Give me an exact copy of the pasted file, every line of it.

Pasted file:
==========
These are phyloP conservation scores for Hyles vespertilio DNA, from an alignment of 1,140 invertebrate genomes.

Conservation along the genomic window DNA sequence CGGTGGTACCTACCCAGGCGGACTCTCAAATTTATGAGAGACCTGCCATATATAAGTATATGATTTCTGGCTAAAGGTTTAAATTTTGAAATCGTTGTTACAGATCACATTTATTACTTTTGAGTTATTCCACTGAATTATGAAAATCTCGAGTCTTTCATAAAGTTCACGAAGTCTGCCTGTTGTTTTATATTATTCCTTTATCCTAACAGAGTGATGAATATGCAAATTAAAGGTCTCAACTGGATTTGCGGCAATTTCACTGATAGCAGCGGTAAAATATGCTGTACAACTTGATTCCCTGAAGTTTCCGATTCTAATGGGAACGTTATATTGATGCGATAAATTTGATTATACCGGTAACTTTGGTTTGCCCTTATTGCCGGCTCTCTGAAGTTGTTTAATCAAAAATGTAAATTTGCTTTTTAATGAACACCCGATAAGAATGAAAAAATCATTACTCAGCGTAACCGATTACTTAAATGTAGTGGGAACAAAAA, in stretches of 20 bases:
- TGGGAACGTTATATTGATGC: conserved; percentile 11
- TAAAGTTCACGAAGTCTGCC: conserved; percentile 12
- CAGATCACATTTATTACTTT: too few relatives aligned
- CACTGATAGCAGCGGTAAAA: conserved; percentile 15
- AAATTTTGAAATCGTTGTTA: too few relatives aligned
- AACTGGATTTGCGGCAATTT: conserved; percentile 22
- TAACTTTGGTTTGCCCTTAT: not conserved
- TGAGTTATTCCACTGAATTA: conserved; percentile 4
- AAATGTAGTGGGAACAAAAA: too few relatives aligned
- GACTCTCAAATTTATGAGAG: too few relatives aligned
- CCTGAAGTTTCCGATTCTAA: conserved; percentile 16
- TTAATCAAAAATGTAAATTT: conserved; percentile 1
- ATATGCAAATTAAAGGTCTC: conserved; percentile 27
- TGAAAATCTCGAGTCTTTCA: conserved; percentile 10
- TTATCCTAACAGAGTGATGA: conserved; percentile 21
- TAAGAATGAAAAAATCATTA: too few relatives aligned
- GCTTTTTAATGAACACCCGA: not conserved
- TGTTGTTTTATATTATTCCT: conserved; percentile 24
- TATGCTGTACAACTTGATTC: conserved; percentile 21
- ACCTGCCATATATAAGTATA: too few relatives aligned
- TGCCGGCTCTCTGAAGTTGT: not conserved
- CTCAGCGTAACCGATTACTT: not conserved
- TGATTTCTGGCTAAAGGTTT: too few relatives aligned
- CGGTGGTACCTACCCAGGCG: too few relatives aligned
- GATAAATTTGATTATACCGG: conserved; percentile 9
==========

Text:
These are phyloP conservation scores for Hyles vespertilio DNA, from an alignment of 1,140 invertebrate genomes.

Conservation along the genomic window DNA sequence CGGTGGTACCTACCCAGGCGGACTCTCAAATTTATGAGAGACCTGCCATATATAAGTATATGATTTCTGGCTAAAGGTTTAAATTTTGAAATCGTTGTTACAGATCACATTTATTACTTTTGAGTTATTCCACTGAATTATGAAAATCTCGAGTCTTTCATAAAGTTCACGAAGTCTGCCTGTTGTTTTATATTATTCCTTTATCCTAACAGAGTGATGAATATGCAAATTAAAGGTCTCAACTGGATTTGCGGCAATTTCACTGATAGCAGCGGTAAAATATGCTGTACAACTTGATTCCCTGAAGTTTCCGATTCTAATGGGAACGTTATATTGATGCGATAAATTTGATTATACCGGTAACTTTGGTTTGCCCTTATTGCCGGCTCTCTGAAGTTGTTTAATCAAAAATGTAAATTTGCTTTTTAATGAACACCCGATAAGAATGAAAAAATCATTACTCAGCGTAACCGATTACTTAAATGTAGTGGGAACAAAAA, in stretches of 20 bases:
- TGGGAACGTTATATTGATGC: conserved; percentile 11
- TAAAGTTCACGAAGTCTGCC: conserved; percentile 12
- CAGATCACATTTATTACTTT: too few relatives aligned
- CACTGATAGCAGCGGTAAAA: conserved; percentile 15
- AAATTTTGAAATCGTTGTTA: too few relatives aligned
- AACTGGATTTGCGGCAATTT: conserved; percentile 22
- TAACTTTGGTTTGCCCTTAT: not conserved
- TGAGTTATTCCACTGAATTA: conserved; percentile 4
- AAATGTAGTGGGAACAAAAA: too few relatives aligned
- GACTCTCAAATTTATGAGAG: too few relatives aligned
- CCTGAAGTTTCCGATTCTAA: conserved; percentile 16
- TTAATCAAAAATGTAAATTT: conserved; percentile 1
- ATATGCAAATTAAAGGTCTC: conserved; percentile 27
- TGAAAATCTCGAGTCTTTCA: conserved; percentile 10
- TTATCCTAACAGAGTGATGA: conserved; percentile 21
- TAAGAATGAAAAAATCATTA: too few relatives aligned
- GCTTTTTAATGAACACCCGA: not conserved
- TGTTGTTTTATATTATTCCT: conserved; percentile 24
- TATGCTGTACAACTTGATTC: conserved; percentile 21
- ACCTGCCATATATAAGTATA: too few relatives aligned
- TGCCGGCTCTCTGAAGTTGT: not conserved
- CTCAGCGTAACCGATTACTT: not conserved
- TGATTTCTGGCTAAAGGTTT: too few relatives aligned
- CGGTGGTACCTACCCAGGCG: too few relatives aligned
- GATAAATTTGATTATACCGG: conserved; percentile 9